Biotechnologies. To recreate complicated natural processes in vitro, as well as self-generating buildings sensitive to the environment: the future really seems to hold some extraordinary events in store for us, along with plenty of questions with no easy answers.
If human beings can be decoded and reproduced, if buildings can feel and react to the environment, then it’s obvious that we are being faced with a reality that requires new means of interpretation. The extremely fast and profound changes that have taken place over recent years have led to an authentic “perception crisis” that can only be overcome by viewing the world in a new, more global and systemic way. The new interpretation paradigms must take all the variables at play into account, within a system where each element is related to and interacts with all the rest. The Net, then, is a metaphor for the world and, at the same time, a wonderful means of making progress. Information science influences and dictates life science. At the same time it develops along organic lines, as part of a dialectical process which represents the very essence of the age in which we live. Biotechnology and the Internet, genes and computers, all alter our way of living and communicating, with implications on a planetary scale. The articles in this issue reflect the rather uncertain climate within the scientific community, split between the neo-positivist optimism of Renato Dulbecco, Nobel Prize winner in 1975 for his research into DNA, and the more cautious attitude of Jeremy Rifkin, an economist and proponent of a “soft,” conscious approach. On the other hand, the futurologist André-Yves Portnoff emphasizes the need for a new culture in order to understand complex issues, abandoning the kind of apocalyptic thinking dictated by irrational fears, while steering clear of blind and uncontrolled faith in scientific and technological progress. Knowledge must have a conscience, as Cardinal Paul Poupard, President of the Pontifical Council for Culture, points out. Human DNA is “a monumental encyclopaedia written by the Creator in just four letters,” according to a transcendent interpretation concerned about the dignity and integrity of the individual.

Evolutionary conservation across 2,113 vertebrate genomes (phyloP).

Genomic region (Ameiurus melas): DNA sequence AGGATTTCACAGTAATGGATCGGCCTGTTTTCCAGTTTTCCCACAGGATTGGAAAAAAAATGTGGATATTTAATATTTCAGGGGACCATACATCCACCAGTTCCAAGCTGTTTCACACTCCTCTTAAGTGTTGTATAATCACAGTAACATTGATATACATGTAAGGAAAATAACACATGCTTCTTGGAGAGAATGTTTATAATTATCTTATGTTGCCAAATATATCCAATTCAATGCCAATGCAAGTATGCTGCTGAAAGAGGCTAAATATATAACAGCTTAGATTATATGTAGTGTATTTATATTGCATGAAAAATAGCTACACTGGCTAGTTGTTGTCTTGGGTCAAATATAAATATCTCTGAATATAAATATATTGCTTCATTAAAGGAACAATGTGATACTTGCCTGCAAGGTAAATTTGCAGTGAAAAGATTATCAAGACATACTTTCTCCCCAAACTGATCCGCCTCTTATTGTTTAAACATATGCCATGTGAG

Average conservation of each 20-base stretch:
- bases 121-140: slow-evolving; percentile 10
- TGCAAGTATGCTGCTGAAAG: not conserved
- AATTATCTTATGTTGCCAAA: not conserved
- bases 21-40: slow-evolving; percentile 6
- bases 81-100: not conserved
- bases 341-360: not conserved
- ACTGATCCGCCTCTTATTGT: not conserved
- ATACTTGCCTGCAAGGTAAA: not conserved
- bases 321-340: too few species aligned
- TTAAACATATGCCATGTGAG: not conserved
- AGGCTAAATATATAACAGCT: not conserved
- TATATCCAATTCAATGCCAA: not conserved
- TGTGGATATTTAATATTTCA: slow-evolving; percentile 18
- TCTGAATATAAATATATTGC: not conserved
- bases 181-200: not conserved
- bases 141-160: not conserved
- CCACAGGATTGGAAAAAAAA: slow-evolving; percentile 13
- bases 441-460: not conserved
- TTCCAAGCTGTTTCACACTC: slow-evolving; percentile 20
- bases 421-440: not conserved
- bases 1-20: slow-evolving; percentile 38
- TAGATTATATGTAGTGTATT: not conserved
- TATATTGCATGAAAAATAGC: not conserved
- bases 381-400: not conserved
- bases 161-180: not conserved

Echoes of an “organic” and holistic conception of reality can also be found in the technological architecture section. Here, the great architect John Johansen talks about animate artefacts as part of a curious vision of buildings as self-organizing entities, adapting to the environment until they turn into real growth processes controlled by artificial commands. Natural forms also emerge in the project for the new International Airport in Kuala Lumpur, which the architect Kisho Kurokawa sees as a huge self generating mandala. This city is also home to the Petronas Towers, where the idea of a Western skyscraper is transported to an Oriental city without jeopardizing its identity. And just as biotechnology and the Internet, genes and computers, all alter our way of living, communicating, and designing architecture with implications on a planetary scale, they are also changing the business operations of the Italcementi Group.
As reported in the News column, it has dedicated most of its annual seminar to new projects on the Internet, with the participation of the Nobel Prize winner for Physics Arno Penzias and Domenico Siniscalco, a Professor of Economics and expert in the new economy.